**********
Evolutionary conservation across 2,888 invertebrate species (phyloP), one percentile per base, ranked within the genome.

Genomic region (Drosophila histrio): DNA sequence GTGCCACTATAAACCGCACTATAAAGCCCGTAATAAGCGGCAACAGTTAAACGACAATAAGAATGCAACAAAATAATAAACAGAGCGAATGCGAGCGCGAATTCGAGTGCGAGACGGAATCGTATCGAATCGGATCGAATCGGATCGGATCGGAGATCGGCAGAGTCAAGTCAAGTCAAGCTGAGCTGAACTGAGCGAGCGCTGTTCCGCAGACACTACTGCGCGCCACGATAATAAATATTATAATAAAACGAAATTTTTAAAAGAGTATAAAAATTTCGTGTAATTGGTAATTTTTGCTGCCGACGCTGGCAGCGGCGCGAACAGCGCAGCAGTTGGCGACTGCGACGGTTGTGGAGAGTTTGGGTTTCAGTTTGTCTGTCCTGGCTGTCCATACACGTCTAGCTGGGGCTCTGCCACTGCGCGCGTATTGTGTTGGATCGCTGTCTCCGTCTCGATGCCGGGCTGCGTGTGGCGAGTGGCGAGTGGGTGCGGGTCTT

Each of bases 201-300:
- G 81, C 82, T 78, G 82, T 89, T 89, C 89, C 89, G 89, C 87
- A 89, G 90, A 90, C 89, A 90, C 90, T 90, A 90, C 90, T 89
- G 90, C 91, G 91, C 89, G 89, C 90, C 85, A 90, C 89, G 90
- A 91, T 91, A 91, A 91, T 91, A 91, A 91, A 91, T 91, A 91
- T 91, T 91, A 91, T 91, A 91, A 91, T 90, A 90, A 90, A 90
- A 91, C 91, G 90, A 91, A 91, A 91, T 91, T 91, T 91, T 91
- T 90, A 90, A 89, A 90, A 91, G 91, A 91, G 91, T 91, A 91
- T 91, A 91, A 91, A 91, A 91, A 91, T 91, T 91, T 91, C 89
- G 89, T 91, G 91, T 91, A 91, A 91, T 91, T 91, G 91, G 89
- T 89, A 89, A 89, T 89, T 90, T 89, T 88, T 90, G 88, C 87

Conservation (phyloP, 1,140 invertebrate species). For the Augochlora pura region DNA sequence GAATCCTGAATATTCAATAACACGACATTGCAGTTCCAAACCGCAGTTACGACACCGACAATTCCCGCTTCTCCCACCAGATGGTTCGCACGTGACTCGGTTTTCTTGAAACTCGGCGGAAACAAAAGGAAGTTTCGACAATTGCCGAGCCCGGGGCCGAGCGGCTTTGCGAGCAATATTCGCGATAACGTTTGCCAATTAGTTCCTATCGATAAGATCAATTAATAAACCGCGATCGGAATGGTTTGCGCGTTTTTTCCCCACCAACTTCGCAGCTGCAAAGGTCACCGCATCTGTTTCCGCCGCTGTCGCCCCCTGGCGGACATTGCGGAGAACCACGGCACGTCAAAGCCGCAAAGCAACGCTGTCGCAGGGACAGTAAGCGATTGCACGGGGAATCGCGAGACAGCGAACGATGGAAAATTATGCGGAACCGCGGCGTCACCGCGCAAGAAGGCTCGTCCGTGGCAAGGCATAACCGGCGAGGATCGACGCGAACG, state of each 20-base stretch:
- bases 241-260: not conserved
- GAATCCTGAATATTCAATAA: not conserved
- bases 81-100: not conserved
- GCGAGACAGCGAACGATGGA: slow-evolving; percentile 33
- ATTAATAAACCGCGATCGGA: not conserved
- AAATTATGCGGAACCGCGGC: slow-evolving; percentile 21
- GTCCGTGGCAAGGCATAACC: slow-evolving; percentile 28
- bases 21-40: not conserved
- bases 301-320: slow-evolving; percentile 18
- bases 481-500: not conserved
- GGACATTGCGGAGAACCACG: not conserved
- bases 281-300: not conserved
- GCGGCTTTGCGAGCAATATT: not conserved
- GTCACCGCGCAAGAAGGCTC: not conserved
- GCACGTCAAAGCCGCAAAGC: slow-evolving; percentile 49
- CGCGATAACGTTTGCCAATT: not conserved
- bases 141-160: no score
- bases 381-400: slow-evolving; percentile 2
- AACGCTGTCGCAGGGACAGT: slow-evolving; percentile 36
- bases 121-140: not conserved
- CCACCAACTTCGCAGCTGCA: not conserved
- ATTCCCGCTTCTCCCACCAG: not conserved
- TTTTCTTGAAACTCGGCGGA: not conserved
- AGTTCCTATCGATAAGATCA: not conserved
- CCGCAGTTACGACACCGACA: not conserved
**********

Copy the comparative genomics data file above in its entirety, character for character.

Evolutionary conservation across 2,888 invertebrate species (phyloP), one percentile per base, ranked within the genome.

Genomic region (Drosophila histrio): DNA sequence GTGCCACTATAAACCGCACTATAAAGCCCGTAATAAGCGGCAACAGTTAAACGACAATAAGAATGCAACAAAATAATAAACAGAGCGAATGCGAGCGCGAATTCGAGTGCGAGACGGAATCGTATCGAATCGGATCGAATCGGATCGGATCGGAGATCGGCAGAGTCAAGTCAAGTCAAGCTGAGCTGAACTGAGCGAGCGCTGTTCCGCAGACACTACTGCGCGCCACGATAATAAATATTATAATAAAACGAAATTTTTAAAAGAGTATAAAAATTTCGTGTAATTGGTAATTTTTGCTGCCGACGCTGGCAGCGGCGCGAACAGCGCAGCAGTTGGCGACTGCGACGGTTGTGGAGAGTTTGGGTTTCAGTTTGTCTGTCCTGGCTGTCCATACACGTCTAGCTGGGGCTCTGCCACTGCGCGCGTATTGTGTTGGATCGCTGTCTCCGTCTCGATGCCGGGCTGCGTGTGGCGAGTGGCGAGTGGGTGCGGGTCTT

Each of bases 201-300:
- G 81, C 82, T 78, G 82, T 89, T 89, C 89, C 89, G 89, C 87
- A 89, G 90, A 90, C 89, A 90, C 90, T 90, A 90, C 90, T 89
- G 90, C 91, G 91, C 89, G 89, C 90, C 85, A 90, C 89, G 90
- A 91, T 91, A 91, A 91, T 91, A 91, A 91, A 91, T 91, A 91
- T 91, T 91, A 91, T 91, A 91, A 91, T 90, A 90, A 90, A 90
- A 91, C 91, G 90, A 91, A 91, A 91, T 91, T 91, T 91, T 91
- T 90, A 90, A 89, A 90, A 91, G 91, A 91, G 91, T 91, A 91
- T 91, A 91, A 91, A 91, A 91, A 91, T 91, T 91, T 91, C 89
- G 89, T 91, G 91, T 91, A 91, A 91, T 91, T 91, G 91, G 89
- T 89, A 89, A 89, T 89, T 90, T 89, T 88, T 90, G 88, C 87

Conservation (phyloP, 1,140 invertebrate species). For the Augochlora pura region DNA sequence GAATCCTGAATATTCAATAACACGACATTGCAGTTCCAAACCGCAGTTACGACACCGACAATTCCCGCTTCTCCCACCAGATGGTTCGCACGTGACTCGGTTTTCTTGAAACTCGGCGGAAACAAAAGGAAGTTTCGACAATTGCCGAGCCCGGGGCCGAGCGGCTTTGCGAGCAATATTCGCGATAACGTTTGCCAATTAGTTCCTATCGATAAGATCAATTAATAAACCGCGATCGGAATGGTTTGCGCGTTTTTTCCCCACCAACTTCGCAGCTGCAAAGGTCACCGCATCTGTTTCCGCCGCTGTCGCCCCCTGGCGGACATTGCGGAGAACCACGGCACGTCAAAGCCGCAAAGCAACGCTGTCGCAGGGACAGTAAGCGATTGCACGGGGAATCGCGAGACAGCGAACGATGGAAAATTATGCGGAACCGCGGCGTCACCGCGCAAGAAGGCTCGTCCGTGGCAAGGCATAACCGGCGAGGATCGACGCGAACG, state of each 20-base stretch:
- bases 241-260: not conserved
- GAATCCTGAATATTCAATAA: not conserved
- bases 81-100: not conserved
- GCGAGACAGCGAACGATGGA: slow-evolving; percentile 33
- ATTAATAAACCGCGATCGGA: not conserved
- AAATTATGCGGAACCGCGGC: slow-evolving; percentile 21
- GTCCGTGGCAAGGCATAACC: slow-evolving; percentile 28
- bases 21-40: not conserved
- bases 301-320: slow-evolving; percentile 18
- bases 481-500: not conserved
- GGACATTGCGGAGAACCACG: not conserved
- bases 281-300: not conserved
- GCGGCTTTGCGAGCAATATT: not conserved
- GTCACCGCGCAAGAAGGCTC: not conserved
- GCACGTCAAAGCCGCAAAGC: slow-evolving; percentile 49
- CGCGATAACGTTTGCCAATT: not conserved
- bases 141-160: no score
- bases 381-400: slow-evolving; percentile 2
- AACGCTGTCGCAGGGACAGT: slow-evolving; percentile 36
- bases 121-140: not conserved
- CCACCAACTTCGCAGCTGCA: not conserved
- ATTCCCGCTTCTCCCACCAG: not conserved
- TTTTCTTGAAACTCGGCGGA: not conserved
- AGTTCCTATCGATAAGATCA: not conserved
- CCGCAGTTACGACACCGACA: not conserved